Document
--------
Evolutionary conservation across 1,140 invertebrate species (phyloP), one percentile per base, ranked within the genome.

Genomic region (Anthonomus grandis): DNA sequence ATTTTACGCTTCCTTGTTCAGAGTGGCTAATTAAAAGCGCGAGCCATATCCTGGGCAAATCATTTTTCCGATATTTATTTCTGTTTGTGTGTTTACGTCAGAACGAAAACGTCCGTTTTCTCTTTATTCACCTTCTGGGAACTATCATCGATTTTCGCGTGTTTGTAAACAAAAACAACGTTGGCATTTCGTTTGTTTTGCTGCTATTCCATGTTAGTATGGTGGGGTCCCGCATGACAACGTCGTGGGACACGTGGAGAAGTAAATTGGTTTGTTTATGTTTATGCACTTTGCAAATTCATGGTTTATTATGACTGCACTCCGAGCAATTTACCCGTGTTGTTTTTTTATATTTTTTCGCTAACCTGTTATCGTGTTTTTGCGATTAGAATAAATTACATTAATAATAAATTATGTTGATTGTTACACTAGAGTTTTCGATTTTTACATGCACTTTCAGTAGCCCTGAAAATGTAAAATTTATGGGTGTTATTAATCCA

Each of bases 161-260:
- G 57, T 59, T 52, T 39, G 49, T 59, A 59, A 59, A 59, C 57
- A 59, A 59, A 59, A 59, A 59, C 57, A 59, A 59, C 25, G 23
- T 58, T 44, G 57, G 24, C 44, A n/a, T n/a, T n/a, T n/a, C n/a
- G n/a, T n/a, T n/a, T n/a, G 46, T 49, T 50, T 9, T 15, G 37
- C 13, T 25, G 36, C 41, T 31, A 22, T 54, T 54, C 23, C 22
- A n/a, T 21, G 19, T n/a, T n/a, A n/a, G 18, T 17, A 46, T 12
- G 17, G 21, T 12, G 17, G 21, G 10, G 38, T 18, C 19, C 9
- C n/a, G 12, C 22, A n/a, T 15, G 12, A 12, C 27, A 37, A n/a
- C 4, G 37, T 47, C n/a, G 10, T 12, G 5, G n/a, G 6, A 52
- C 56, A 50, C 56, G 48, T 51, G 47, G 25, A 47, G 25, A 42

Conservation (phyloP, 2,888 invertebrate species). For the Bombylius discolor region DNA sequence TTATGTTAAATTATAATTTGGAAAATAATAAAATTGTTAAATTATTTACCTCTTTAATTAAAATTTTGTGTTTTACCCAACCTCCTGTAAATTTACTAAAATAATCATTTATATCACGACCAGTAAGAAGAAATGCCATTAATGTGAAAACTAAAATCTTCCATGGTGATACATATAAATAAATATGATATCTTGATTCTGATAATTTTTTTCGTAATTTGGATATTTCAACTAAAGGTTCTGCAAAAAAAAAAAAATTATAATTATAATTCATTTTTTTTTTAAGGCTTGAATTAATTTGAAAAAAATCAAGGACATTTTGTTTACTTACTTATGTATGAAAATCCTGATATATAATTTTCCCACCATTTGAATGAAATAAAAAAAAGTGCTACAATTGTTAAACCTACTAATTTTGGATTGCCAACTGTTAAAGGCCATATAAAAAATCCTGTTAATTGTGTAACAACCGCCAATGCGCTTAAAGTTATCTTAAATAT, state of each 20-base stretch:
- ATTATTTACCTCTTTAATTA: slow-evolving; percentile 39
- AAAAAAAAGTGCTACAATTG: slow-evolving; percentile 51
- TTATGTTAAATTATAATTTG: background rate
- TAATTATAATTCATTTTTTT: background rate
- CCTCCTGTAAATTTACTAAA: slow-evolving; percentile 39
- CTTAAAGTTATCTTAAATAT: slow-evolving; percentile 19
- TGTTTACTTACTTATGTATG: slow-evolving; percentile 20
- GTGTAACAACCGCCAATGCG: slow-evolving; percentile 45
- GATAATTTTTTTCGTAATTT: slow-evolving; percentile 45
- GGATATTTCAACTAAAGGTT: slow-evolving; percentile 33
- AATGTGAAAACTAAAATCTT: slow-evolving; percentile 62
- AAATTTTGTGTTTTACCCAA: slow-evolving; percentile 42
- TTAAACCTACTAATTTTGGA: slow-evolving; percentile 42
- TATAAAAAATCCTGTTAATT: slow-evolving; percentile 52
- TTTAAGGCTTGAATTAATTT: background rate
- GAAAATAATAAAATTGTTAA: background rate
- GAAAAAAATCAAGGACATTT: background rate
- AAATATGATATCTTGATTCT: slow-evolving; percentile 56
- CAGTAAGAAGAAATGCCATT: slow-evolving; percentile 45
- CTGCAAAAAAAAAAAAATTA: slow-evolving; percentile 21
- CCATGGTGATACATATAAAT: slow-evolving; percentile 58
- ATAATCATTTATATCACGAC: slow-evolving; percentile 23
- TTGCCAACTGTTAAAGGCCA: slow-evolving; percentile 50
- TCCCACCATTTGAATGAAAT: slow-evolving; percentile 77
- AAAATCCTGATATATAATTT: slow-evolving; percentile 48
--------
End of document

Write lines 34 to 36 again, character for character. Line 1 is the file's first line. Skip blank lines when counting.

- CTGCAAAAAAAAAAAAATTA: slow-evolving; percentile 21
- CCATGGTGATACATATAAAT: slow-evolving; percentile 58
- ATAATCATTTATATCACGAC: slow-evolving; percentile 23